Breaking Campus News. Launching Media Careers.
U. Michigan students offended by Ben Shapiro appearance respond with a ‘teach-in’

University of Michigan students affiliated with progressive organizations held a teach-in Tuesday evening in response to an appearance by conservative pundit Ben Shapiro.

The “Umich is Complicit in East Quad Residence Hall” event connected Shapiro’s speech “to a larger trend of white supremacy on campus,” according to the Michigan Student Power Network’s Mani Samei.

“So we were like, okay, we can use this opportunity and the thing that’s happening on campus to galvanize some energy towards kicking off this campaign that folks have been talking about for a little while,” Samei told The Michigan Daily. “[#UMichisComplicit is] to sort of bring more popular consciousness on campus just the fact that this University is founded on white supremacy and continues to further that.”

Fellow teach-in participant Maya Chamra, who was a bit less Valley Girl-ish in her interview with The Daily, said their event “provided a history of white supremacy” at the University of Michigan which, activists claim, is “largely ignored.” Chamra said Shapiro “thrives off of [a] perception” that he deals with facts, while Samei added Shapiro “really likes to create intellectual debate around saying really harmful things to people” and equated his speech with violence.

Here’s a fact the pair should consider: Samei alleges UM helps white supremacists — including Shapiro — by allowing them to speak and by paying security costs for their appearances, so perhaps she can educate us on how an Orthodox Jew would be welcomed by those preaching white superiority.

The activists, who numbered a whopping 30 or so, said other ways in which UM supports white supremacy are its “initial refusal” to rename a building honoring a eugenicist and “the decline of African-American enrollment rates at the University in response to affirmative action lawsuits.”

From the story:

Music, Theatre & Dance senior Isabelle Malnar’s organization, Radfun, a social justice organization, co-hosted the teach-in. Malnar said direct action, such as protests and marches, were effective in preventing white supremacist Richard Spencer from choosing to speak at the University, even if the University did not pursue legal action to prevent him from speaking. The University’s decision to allow Richard Spencer to speak last year caused controversy and spurred a protest movement dubbed #StopSpencer.

“I would like to add that things like that have been successful,” Malnar said. “Last year there was a lot of direct action work against Richard Spencer and he didn’t end up coming, so I think that it’s not good to say that it isn’t always successful, but in this instance we thought more of a teaching and healing and discussion space would be more effective for this particular event.”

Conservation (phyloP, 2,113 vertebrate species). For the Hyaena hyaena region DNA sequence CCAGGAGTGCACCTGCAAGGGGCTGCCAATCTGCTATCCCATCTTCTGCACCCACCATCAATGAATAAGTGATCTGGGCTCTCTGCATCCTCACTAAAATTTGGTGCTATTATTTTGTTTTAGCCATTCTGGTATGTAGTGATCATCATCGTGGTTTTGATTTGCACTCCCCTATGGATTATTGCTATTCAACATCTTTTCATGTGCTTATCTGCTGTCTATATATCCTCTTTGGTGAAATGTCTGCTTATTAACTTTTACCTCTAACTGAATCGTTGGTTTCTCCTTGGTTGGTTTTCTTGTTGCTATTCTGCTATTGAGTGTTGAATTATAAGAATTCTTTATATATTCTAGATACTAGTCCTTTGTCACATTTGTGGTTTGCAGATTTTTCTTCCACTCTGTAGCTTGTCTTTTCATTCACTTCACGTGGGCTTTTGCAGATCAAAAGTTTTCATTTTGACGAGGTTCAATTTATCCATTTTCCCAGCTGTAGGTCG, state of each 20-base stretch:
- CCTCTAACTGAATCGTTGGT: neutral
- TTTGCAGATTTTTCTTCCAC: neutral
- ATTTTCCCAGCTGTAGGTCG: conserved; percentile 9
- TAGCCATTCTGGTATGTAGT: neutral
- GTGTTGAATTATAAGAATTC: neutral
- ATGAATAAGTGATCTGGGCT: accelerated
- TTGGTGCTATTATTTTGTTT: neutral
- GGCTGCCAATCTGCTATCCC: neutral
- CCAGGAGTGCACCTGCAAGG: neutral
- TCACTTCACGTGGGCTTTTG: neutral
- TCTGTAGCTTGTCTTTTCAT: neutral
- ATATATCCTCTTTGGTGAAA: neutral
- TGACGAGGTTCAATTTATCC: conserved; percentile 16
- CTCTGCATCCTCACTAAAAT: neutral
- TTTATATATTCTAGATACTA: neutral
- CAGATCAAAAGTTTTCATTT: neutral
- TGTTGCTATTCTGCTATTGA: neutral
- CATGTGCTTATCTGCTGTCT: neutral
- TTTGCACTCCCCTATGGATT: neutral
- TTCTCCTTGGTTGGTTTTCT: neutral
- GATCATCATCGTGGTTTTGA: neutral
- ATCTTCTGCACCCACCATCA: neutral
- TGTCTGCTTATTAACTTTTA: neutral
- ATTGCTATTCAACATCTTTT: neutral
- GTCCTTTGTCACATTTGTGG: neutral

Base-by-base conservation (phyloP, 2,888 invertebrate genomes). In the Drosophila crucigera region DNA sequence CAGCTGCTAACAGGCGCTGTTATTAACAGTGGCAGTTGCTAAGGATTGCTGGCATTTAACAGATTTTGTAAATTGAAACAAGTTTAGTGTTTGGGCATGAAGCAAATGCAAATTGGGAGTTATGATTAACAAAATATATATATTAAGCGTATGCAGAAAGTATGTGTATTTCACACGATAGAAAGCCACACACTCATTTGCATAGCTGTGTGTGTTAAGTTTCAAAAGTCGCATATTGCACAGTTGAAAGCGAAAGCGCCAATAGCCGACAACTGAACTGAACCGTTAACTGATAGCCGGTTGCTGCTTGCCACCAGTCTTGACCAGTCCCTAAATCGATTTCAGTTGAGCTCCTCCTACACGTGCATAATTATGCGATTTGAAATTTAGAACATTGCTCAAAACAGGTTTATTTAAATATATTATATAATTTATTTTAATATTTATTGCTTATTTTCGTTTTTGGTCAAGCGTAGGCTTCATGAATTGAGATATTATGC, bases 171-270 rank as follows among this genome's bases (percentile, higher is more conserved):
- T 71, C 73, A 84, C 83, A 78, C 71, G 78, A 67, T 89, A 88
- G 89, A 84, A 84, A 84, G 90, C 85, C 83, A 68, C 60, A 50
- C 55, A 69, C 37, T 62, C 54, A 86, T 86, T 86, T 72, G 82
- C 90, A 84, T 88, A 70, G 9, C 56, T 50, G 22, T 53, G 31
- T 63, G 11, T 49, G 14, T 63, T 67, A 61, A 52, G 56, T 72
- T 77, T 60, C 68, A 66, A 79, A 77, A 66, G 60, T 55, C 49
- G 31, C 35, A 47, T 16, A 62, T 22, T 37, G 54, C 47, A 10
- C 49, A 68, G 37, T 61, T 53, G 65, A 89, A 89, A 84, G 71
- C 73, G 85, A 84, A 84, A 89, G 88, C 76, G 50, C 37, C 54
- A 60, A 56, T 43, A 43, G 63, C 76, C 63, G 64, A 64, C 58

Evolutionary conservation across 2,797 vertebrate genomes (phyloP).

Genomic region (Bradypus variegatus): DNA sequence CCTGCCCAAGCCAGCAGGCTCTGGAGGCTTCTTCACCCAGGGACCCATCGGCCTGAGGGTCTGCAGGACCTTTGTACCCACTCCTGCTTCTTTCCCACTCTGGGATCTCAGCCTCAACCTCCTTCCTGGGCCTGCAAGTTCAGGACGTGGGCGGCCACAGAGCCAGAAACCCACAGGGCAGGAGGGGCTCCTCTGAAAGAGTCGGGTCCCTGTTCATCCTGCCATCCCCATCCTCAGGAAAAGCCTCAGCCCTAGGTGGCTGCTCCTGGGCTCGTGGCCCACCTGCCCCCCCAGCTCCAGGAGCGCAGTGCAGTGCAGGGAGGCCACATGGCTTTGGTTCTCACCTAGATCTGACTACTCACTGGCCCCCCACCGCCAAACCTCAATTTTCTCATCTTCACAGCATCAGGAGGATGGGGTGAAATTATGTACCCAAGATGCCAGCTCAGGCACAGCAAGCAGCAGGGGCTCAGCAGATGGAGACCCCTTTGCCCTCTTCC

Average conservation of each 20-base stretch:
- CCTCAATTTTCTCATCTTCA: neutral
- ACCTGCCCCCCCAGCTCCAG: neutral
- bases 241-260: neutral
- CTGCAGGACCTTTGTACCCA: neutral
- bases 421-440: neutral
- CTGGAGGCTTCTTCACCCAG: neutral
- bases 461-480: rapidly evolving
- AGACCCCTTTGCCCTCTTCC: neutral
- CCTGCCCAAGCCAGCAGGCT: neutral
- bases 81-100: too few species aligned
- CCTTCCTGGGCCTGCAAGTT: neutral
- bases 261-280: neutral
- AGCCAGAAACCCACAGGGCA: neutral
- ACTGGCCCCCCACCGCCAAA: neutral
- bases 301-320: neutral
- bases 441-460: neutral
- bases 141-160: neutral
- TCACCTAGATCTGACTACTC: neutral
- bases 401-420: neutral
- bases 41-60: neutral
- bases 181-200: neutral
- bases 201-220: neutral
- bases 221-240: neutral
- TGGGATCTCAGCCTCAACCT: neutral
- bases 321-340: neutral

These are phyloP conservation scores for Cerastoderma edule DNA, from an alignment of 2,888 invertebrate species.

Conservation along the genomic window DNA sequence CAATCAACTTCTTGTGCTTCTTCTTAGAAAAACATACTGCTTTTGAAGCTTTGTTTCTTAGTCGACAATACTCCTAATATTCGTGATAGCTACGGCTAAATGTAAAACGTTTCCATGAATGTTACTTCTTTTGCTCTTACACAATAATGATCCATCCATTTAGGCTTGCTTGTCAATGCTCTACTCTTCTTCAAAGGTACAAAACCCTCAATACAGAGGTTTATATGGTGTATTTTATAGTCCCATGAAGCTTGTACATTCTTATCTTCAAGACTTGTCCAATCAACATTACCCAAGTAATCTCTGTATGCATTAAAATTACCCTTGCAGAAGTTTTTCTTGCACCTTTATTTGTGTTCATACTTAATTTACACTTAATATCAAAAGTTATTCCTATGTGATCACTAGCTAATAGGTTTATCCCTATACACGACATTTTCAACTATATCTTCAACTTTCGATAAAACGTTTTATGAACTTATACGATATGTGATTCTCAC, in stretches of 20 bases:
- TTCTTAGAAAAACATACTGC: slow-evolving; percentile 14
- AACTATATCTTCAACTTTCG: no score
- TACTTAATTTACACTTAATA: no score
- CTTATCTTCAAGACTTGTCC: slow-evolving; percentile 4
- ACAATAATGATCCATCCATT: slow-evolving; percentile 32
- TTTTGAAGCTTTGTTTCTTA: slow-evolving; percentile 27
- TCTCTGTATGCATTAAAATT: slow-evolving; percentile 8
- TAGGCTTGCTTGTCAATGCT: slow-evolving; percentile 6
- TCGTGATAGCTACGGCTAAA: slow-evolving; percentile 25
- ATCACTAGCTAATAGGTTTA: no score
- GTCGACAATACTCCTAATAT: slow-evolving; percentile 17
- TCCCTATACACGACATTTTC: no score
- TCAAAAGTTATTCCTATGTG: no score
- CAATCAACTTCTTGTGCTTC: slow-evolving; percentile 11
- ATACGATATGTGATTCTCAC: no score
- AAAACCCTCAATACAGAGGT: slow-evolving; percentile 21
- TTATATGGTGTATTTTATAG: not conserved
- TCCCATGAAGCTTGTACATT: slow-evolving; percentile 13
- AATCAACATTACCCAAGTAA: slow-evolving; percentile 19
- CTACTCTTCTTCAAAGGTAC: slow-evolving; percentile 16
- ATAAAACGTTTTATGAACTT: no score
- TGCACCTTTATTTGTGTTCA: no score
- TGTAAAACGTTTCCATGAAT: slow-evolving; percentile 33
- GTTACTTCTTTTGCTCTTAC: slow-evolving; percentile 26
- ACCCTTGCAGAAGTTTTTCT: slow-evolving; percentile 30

Hoai An Pham, LSA senior, and Vidhya Aravind, a master’s student in the School of Information, led the teach-in. Pham and Aravind started their presentation by speaking to the power of student activism. 

“Everything good at this University exists because of student activism,” Pham said.

Richard Spencer, by the way, when asked if Jews are “white,” replied “Jews are Jews.”

By the way, here’s another way in which UM supported “white supremacy” — just look at what was banned at the Shapiro event. I mean, no frozen fruit or vegetables??

Read the Michigan Daily article.

MORE: Two U. Michigan seniors create minor in ‘social class and inequality’

MORE: U. Michigan pours almost $7 million per year into diversity payroll, benefits

IMAGE: YouTube (The Daily Wire)

Like The College Fix on Facebook / Follow us on Twitter

Please join the conversation about our stories on Facebook, Twitter, Instagram, Reddit, MeWe, Rumble, Gab, Minds and Gettr.

About the Author
Associate Editor
Dave has been writing about education, politics, and entertainment for over 20 years, including a stint at the popular media bias site Newsbusters. He is a retired educator with over 25 years of service and is a member of the National Association of Scholars. Dave holds undergraduate and graduate degrees from the University of Delaware.